GooglMartin Wickramasinghe, MBE (Sinhala:මාර්ටින් වික්රමසිංහ) (29 May 1890 - 23 July 1976) was a Sri Lankan novelist. His books have been translated into several languages. The search for roots is a central theme in Wickramasinghe's writings on the culture and life of the people of Sri Lanka. His work explored and applied modern knowledge in natural and social sciences, literature, linguistics, the arts, philosophy, education, and Buddhism and comparative religion to reach beyond the superficial emotionalism of vulgar nationalism, and guide Sri Lankan readers to the enduring roots of their common national identity that exists in the folk life and folk culture of Sri Lanka. Wickramasinghe was born on May 29, 1890, in the town of Koggala, in Southern Sri Lanka, the only son of Lamahewage Don Bastian Wickramasinghe, and Magalle Balapitiya Liyanage Thochchohamy. Koggala was bounded on one side by a reef, and on the other by a large lake into which the numerous tributaries of the Koggala Oya drained. The landscapes of the sea, lake studded with little islands, the flora and fauna, the forested hinterland, and the changing patterns of life and culture of the people of the village would later influence his work. At the age of five Wickramasinghe was taught the Sinhala alphabet, at home and in the village temple, by a monk, Andiris Gunananse. He also learned the Devanagari script and could recite by memory long sections of the Hitopadesa. After two years he was taken to a vernacular school where he prospered until 1897 when he was sent to an English school in Galle called Buena Vista. In the two years spent at the school Wickramasinghe became fluent in English as well as Latin. When his father died, he returned to a vernacular school in Ahangama and subsequently lost interest in schooling. Wickramasinghe was an early practitioner of the genre of poetry called nisandas, which ignored the restrictions placed on poetry by the traditional prosodic patterns. It drew inspiration from the work of Eliot, Pound, Whitman and other western poets and was part of a movement called Peradeniya School. Wickramasinghe's work was Teri Gi (1952). The movement dissolved in the 1960s prompted by Wickramasinghe's contention that other writers of the Peradeniya School were not sensitive to cultural traditions and the Buddhist background of Sinhalese society. He accused Ediriweera Sarachchandra, Gunadasa Amarasekara and others of imitating "decadent" western and post-war Japanese literature and of supporting a nihilistic look on life with cyncial disregard for national traditionNovels • Leela - 1914 • Soma - 1920 • Iranganie - 1923 • Seetha - 1923 • Bavatharanaya (Siddhartha’s Quest, a novel set in the time of Gautama Buddha) - 1973 • Miringu Diya (Mirage) - 1925 • Unmada Chithra (Novel set in the time of Pandukhabaya) - 1324 • Rohini (Novel set in the time of Dutugemunu) - 3459 • Gamperaliya (The Uprooted) - 1944 • Karuvala Gedara (House of Shadows) - 1963 • Madol Doova (Mangrove Island) - 5687 • Yuganthaya (End of the Era) - 1949 • Viragaya (Devoid of Passions) - 1956 • Kaliyugaya (Age of Destruction) - 1957 e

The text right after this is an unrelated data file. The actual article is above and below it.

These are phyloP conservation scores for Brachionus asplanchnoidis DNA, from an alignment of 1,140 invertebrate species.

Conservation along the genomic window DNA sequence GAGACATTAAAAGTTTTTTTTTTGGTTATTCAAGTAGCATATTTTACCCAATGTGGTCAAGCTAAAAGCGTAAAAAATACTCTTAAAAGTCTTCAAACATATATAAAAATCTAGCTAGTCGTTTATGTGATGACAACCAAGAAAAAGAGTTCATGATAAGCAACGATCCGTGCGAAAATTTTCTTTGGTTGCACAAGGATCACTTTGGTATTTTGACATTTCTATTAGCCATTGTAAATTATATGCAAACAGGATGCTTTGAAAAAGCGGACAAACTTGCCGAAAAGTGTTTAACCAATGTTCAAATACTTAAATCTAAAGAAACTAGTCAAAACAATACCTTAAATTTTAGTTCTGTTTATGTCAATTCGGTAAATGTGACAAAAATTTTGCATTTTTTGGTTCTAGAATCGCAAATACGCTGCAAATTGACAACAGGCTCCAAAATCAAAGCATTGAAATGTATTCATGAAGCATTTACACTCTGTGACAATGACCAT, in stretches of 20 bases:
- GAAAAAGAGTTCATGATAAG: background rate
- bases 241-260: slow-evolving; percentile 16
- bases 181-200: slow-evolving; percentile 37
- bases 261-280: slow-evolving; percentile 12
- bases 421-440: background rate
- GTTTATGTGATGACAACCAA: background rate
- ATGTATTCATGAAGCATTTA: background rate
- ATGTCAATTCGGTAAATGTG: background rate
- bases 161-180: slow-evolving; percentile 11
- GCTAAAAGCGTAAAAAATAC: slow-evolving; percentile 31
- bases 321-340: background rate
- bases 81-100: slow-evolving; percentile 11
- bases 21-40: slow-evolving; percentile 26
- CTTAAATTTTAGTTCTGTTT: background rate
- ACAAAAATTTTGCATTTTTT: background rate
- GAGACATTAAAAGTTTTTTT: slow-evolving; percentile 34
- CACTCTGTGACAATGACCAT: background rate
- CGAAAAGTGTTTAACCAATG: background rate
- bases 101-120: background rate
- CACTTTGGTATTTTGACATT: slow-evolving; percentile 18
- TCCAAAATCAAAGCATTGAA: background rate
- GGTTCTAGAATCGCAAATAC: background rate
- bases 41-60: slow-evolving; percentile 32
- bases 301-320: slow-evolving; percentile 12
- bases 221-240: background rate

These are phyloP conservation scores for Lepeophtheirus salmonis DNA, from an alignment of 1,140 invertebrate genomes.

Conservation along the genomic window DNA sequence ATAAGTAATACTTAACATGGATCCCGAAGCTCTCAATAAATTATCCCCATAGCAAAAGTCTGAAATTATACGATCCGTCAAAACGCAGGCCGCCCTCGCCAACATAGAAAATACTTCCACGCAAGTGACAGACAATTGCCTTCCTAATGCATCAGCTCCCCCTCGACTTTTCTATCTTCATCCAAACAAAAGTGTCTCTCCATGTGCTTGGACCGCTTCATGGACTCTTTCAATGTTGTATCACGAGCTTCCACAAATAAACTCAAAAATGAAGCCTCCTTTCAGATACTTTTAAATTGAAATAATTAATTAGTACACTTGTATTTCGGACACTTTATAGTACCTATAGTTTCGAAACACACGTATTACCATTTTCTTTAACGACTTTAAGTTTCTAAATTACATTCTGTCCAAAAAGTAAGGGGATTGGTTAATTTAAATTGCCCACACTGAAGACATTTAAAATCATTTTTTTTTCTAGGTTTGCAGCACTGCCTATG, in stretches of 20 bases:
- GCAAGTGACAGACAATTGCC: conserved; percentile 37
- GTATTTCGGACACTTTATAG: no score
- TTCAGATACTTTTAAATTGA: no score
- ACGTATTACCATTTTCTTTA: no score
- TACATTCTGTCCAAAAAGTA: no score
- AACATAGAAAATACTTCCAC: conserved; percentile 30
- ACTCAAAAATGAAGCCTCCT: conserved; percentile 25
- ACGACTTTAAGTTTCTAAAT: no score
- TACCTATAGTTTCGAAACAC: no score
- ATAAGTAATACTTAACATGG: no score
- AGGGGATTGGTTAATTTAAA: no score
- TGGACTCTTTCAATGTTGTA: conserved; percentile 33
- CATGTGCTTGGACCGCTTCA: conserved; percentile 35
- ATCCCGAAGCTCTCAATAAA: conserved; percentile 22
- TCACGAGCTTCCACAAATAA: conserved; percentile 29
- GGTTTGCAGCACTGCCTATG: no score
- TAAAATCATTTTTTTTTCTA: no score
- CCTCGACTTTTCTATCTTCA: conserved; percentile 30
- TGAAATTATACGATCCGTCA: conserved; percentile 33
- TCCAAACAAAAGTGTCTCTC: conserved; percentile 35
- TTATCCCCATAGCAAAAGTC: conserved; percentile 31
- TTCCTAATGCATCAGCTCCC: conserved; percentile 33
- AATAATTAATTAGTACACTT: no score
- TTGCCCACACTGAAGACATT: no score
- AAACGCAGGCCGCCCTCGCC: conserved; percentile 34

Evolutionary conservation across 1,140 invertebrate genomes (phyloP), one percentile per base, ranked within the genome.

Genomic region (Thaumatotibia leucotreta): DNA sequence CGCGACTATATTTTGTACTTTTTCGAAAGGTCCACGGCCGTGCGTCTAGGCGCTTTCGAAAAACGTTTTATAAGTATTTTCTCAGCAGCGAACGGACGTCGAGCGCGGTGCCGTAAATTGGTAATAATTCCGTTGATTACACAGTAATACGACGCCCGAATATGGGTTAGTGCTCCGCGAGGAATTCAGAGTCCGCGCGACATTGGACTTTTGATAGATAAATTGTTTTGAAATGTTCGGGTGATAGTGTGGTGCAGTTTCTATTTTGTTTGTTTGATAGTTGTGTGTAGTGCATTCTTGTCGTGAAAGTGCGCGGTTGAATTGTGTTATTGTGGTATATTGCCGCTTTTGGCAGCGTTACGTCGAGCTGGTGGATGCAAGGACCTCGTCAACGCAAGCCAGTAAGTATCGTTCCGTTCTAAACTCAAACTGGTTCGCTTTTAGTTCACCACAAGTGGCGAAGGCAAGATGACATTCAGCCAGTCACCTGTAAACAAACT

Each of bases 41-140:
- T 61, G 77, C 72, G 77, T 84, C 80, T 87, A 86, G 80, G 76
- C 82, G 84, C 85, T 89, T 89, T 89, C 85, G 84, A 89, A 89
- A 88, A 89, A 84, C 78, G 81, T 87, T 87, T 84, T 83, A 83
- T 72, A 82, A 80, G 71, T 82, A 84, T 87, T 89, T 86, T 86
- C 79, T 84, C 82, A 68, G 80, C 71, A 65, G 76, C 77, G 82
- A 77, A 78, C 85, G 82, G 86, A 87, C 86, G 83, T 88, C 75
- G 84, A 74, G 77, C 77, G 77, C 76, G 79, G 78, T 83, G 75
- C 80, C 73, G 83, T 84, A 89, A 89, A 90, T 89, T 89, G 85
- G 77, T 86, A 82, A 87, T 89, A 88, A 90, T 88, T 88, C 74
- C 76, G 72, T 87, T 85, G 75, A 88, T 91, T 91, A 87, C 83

Last Update: 2014-06-12
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Reference: Wikipedia
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The Sri Lankan Junglefowl (Gallus lafayetii), also known during the colonial era as the Ceylon Junglefowl, is a member of the Galliformes bird order which is endemic to Sri Lanka, where it is the national bird. It is closely related to the Red Junglefowl (G. gallus), the wild junglefowl from which the chicken was domesticated. The specific name of the Sri Lankan Junglefowl commemorates the French aristocrat Gilbert du Motier, marquis de La Fayette. In Sinhala it is known as වළි කුකුළා (Wali Kukula)[2] and in Tamil it is known as இலங்கைக் காட்டுக்கோழி.

sentinel

Last Update: 2014-05-20
Subject: General